Local biotech entrepreneur showcasing developing diabetes therapy at D.C. conference

Annual TEDMED health and medicine conference in Washington, D.C. draws Mike Moradi, CEO and founder of Sensulin LLC, and Mayor Mick Cornett.
by Paula Burkes Published: April 16, 2013

Moradi, 35, since 2011 has focused on Sensulin, which he said is developing a 24-hour glucose responsive insulin that would provide a patient's entire daily insulin need via a single dose. Previously he was a founder of Norman-based SouthWest Nanotechnologies Inc., which manufactures specialty multi-wall carbon nanotubes used for commercial scale applications.

The Sensulin technology — developed by Ananth Annapragada, a researcher at Texas Children's Hospital and Baylor College of Medicine, and Sensulin co-founder — may mimic the healthy human pancreas, Moradi said. It could eliminate the need for separate basal and prandial insulin injections, he said, and profoundly improve the standard of care for type 1 and type 2 diabetes patients.

“We intend to disrupt the $17 billion global insulin market, make glucometers and multiple injections per day obsolete, and give those with diabetes a chance at a normal life,” said Moradi, who has diabetes on both sides of his family. He anticipates clinical trials of Sensulin to begin in 24 to 36 months.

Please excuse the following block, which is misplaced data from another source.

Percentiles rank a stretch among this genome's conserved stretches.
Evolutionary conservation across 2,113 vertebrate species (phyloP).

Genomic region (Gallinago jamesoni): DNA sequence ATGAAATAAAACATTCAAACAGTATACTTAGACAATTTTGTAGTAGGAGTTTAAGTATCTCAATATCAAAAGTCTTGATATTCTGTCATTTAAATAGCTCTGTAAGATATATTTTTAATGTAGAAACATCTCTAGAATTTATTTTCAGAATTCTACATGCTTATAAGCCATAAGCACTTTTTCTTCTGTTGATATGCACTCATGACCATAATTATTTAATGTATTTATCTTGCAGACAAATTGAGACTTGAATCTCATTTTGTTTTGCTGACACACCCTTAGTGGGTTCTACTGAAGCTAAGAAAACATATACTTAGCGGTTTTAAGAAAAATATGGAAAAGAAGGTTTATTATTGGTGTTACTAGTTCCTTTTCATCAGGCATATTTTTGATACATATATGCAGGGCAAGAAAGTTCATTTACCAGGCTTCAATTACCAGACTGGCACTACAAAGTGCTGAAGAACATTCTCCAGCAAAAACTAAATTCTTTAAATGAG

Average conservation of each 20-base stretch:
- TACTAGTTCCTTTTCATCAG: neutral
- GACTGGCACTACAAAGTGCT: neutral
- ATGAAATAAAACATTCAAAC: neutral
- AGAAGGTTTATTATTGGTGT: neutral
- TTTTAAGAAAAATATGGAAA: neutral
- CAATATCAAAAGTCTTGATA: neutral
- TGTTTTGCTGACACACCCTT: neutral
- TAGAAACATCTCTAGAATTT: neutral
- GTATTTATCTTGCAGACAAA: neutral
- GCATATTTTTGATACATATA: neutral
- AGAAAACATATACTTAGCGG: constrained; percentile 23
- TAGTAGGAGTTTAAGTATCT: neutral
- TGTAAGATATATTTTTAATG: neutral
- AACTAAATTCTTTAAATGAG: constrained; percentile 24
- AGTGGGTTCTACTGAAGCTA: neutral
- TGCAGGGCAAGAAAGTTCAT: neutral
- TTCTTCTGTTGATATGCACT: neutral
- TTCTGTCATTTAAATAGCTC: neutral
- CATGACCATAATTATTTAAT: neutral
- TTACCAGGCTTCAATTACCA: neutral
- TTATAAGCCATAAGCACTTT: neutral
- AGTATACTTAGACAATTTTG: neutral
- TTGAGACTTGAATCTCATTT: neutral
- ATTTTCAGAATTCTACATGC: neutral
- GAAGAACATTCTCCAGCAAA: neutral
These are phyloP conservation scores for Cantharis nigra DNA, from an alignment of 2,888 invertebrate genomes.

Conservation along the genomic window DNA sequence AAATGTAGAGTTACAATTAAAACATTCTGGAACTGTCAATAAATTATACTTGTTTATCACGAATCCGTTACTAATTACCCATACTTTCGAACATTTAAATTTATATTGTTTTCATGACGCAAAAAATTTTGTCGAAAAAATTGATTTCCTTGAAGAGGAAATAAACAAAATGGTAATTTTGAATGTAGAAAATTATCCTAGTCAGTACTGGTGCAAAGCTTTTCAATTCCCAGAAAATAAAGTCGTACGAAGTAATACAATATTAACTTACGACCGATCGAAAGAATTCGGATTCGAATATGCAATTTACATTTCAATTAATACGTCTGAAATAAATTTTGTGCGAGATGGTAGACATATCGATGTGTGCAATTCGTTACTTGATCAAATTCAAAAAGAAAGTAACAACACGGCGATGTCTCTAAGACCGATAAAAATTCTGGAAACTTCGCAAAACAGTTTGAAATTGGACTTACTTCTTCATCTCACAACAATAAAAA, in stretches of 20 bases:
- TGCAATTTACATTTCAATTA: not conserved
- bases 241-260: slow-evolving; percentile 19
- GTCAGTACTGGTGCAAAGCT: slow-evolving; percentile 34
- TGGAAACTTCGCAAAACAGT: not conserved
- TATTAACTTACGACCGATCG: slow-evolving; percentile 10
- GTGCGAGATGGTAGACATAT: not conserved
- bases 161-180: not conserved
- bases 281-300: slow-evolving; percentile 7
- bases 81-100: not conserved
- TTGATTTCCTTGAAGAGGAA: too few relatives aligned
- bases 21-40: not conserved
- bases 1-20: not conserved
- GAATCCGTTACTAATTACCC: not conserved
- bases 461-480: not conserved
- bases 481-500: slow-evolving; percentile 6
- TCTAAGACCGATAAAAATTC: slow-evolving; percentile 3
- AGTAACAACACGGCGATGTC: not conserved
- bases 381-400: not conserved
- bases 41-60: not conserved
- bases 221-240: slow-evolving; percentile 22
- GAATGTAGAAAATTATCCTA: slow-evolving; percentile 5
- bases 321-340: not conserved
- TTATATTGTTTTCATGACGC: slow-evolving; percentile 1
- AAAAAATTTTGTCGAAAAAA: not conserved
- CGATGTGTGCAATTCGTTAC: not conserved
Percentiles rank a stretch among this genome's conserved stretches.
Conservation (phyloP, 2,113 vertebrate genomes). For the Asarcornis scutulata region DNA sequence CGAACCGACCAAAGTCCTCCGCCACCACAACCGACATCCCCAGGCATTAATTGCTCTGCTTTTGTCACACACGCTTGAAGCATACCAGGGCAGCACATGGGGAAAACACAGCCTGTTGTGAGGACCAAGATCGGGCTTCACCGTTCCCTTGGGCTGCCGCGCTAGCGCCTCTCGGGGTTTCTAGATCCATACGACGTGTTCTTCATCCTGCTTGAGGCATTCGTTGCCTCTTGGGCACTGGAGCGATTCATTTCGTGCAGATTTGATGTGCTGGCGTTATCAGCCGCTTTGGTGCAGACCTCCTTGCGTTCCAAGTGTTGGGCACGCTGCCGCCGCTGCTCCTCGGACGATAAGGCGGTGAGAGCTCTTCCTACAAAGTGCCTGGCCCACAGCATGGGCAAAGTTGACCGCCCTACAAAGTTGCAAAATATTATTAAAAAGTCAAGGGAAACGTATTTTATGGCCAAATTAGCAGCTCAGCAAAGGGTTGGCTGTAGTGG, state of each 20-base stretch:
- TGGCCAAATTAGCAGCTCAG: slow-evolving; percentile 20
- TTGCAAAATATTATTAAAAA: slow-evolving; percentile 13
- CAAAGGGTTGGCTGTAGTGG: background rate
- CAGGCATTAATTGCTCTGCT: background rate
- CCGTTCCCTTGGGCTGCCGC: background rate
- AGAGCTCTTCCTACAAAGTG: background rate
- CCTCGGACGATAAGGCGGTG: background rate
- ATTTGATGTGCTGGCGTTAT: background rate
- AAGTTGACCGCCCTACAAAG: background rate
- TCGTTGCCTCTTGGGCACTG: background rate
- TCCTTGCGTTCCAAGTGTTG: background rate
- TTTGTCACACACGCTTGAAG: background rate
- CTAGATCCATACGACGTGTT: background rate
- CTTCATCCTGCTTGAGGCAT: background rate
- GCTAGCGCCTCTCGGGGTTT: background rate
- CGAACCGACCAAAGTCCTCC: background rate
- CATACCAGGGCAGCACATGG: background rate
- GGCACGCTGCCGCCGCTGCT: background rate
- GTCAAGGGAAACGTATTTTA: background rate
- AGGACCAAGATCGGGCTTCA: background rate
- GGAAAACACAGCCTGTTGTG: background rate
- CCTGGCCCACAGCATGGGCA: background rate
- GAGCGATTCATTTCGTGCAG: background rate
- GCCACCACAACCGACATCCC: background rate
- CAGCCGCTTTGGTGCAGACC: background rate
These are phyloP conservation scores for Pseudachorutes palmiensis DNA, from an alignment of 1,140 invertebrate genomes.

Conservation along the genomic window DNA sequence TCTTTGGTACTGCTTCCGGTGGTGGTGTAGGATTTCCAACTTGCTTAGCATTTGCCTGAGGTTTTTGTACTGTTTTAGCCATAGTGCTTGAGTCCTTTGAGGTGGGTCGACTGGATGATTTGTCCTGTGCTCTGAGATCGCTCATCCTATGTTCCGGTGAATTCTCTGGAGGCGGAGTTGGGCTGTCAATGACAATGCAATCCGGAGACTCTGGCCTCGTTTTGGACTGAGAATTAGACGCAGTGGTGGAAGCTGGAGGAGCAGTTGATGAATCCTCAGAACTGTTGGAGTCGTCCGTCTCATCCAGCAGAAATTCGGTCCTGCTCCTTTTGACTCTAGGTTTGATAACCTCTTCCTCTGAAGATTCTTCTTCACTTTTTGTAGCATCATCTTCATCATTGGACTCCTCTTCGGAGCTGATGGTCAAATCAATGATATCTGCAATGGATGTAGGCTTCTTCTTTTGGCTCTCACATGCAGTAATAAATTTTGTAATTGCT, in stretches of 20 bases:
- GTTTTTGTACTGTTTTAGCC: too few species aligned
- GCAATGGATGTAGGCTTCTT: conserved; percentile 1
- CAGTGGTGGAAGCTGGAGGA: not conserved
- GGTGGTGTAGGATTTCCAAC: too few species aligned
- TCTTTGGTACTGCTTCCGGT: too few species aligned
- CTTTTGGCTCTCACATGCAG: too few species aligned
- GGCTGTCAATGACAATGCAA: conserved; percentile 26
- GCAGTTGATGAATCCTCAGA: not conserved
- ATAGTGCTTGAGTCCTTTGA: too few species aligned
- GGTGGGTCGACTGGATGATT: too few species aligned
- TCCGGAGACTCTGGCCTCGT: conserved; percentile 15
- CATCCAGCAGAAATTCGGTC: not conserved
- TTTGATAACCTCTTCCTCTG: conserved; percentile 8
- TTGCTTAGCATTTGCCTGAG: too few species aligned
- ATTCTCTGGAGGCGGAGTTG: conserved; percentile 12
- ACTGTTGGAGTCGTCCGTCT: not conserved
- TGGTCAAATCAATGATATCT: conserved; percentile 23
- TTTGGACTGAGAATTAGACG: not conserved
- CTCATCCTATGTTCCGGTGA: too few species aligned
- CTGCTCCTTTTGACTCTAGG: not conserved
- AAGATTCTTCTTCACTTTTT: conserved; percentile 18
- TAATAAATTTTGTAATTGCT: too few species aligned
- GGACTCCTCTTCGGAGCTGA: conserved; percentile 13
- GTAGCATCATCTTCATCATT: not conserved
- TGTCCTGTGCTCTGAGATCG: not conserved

At the Texas Life Science Venture Forum last month in Houston, Sensulin was awarded the Michael E. DeBakey Life Science Award, presented to the life science company with highest potential to commercialize an important product and chosen by a panel of venture capital firms and representatives from leading pharmaceutical companies. Sensulin also brought home the Rice Alliance Most Promising Life Science Technology Award.

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by Paula Burkes
Reporter
A 1981 journalism graduate of Oklahoma State University, Paula Burkes has more than 30 years experience writing and editing award-winning material for newspapers and healthcare, educational and telecommunications institutions in Tulsa, Oklahoma...
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Diabetes by the numbers

Worldwide, 350 million people have diabetes. The number is predicted to be 550 million by 2030.

SOURCE: The International Diabetes Foundation

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